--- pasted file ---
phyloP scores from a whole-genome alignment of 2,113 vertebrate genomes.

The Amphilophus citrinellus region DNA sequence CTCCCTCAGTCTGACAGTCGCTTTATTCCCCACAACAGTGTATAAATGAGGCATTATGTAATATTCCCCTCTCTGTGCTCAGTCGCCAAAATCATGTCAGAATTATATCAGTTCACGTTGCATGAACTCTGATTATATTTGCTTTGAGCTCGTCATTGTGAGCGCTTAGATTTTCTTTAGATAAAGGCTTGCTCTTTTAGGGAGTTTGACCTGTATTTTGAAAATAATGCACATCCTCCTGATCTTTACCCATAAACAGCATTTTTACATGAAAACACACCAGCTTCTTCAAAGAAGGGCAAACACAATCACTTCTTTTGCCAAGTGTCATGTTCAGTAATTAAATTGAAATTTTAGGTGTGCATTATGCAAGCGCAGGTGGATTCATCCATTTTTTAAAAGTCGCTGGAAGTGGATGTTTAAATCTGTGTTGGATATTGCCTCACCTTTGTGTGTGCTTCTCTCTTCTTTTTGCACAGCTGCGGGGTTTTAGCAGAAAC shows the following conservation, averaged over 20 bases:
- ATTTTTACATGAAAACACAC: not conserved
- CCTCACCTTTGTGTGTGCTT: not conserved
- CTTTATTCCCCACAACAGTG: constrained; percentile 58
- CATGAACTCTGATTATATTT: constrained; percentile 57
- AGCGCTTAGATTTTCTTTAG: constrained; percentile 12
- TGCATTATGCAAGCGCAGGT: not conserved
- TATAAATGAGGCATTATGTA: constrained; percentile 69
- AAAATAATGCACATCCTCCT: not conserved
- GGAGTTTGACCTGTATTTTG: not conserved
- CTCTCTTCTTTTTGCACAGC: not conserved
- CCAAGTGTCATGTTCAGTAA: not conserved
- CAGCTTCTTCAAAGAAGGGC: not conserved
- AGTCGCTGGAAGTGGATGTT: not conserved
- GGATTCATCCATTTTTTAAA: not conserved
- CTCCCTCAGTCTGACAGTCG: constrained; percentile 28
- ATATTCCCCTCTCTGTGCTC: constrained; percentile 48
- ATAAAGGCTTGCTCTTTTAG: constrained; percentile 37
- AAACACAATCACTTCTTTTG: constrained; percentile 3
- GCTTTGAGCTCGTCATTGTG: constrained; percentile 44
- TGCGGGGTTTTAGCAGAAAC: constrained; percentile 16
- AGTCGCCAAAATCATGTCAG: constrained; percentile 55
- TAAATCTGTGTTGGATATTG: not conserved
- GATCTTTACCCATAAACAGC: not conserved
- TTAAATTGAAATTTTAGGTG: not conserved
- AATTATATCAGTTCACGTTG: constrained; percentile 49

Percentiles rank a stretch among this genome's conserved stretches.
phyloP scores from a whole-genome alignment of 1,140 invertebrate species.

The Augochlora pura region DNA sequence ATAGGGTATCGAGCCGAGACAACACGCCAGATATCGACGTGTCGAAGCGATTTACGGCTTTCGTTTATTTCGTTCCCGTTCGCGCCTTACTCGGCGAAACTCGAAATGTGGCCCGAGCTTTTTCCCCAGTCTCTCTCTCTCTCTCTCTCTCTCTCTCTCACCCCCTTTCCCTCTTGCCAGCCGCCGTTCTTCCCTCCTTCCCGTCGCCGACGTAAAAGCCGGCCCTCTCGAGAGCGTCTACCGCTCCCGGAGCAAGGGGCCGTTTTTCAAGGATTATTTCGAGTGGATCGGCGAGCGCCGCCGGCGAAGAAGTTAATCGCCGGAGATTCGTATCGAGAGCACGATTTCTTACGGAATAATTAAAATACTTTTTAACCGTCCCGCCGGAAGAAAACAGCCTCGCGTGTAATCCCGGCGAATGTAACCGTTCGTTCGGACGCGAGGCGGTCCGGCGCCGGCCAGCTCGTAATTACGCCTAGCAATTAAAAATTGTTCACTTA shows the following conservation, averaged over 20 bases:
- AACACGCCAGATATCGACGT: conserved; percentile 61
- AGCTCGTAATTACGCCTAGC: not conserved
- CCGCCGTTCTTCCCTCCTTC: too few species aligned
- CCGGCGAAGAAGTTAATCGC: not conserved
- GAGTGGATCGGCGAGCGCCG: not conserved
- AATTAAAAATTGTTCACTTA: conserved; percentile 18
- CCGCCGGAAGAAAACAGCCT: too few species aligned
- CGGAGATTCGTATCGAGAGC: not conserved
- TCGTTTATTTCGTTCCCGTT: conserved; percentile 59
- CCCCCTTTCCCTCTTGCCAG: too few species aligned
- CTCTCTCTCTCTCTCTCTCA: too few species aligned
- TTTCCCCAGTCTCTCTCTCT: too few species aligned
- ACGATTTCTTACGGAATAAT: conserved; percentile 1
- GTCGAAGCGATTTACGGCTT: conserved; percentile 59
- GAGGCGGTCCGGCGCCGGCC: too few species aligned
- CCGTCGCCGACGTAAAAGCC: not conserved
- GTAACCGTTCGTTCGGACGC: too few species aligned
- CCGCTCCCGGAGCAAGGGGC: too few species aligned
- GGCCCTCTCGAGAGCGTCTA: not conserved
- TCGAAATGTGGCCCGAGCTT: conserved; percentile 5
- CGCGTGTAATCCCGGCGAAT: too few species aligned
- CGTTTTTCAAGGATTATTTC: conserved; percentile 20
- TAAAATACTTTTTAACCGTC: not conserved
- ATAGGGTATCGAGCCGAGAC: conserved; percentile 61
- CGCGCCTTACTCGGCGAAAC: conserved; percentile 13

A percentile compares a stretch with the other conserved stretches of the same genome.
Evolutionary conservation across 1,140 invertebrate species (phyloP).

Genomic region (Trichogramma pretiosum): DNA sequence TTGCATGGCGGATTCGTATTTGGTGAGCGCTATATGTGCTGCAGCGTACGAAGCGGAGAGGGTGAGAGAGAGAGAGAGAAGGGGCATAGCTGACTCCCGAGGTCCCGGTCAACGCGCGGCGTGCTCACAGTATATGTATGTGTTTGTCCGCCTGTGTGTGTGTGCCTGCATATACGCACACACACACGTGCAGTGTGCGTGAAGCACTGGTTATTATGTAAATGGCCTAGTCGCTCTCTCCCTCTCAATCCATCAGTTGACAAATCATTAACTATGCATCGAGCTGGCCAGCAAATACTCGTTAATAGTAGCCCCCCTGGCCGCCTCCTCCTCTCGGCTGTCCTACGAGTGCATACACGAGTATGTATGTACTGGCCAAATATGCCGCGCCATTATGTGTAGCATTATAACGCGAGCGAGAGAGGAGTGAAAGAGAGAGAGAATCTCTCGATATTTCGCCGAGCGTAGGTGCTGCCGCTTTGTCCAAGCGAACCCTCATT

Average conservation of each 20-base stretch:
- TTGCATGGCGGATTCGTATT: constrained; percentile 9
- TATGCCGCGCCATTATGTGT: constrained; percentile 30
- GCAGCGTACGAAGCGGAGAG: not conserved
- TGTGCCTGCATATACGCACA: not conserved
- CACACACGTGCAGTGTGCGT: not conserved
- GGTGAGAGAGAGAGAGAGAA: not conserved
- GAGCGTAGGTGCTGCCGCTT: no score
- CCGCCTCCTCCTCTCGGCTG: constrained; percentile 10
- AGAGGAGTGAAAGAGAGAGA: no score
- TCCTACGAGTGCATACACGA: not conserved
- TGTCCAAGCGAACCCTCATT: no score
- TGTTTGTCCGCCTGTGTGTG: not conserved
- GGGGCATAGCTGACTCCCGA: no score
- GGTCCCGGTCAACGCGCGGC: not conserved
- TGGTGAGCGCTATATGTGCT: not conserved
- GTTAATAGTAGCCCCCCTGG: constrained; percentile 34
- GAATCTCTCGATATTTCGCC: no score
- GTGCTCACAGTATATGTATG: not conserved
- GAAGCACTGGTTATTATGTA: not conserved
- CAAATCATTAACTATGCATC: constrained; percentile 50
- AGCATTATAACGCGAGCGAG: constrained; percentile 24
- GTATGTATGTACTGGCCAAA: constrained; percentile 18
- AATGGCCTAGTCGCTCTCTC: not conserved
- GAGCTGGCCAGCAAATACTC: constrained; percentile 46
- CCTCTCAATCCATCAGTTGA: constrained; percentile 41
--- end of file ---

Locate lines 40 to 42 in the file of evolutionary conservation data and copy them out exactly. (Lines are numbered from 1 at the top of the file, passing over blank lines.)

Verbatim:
- CCCCCTTTCCCTCTTGCCAG: too few species aligned
- CTCTCTCTCTCTCTCTCTCA: too few species aligned
- TTTCCCCAGTCTCTCTCTCT: too few species aligned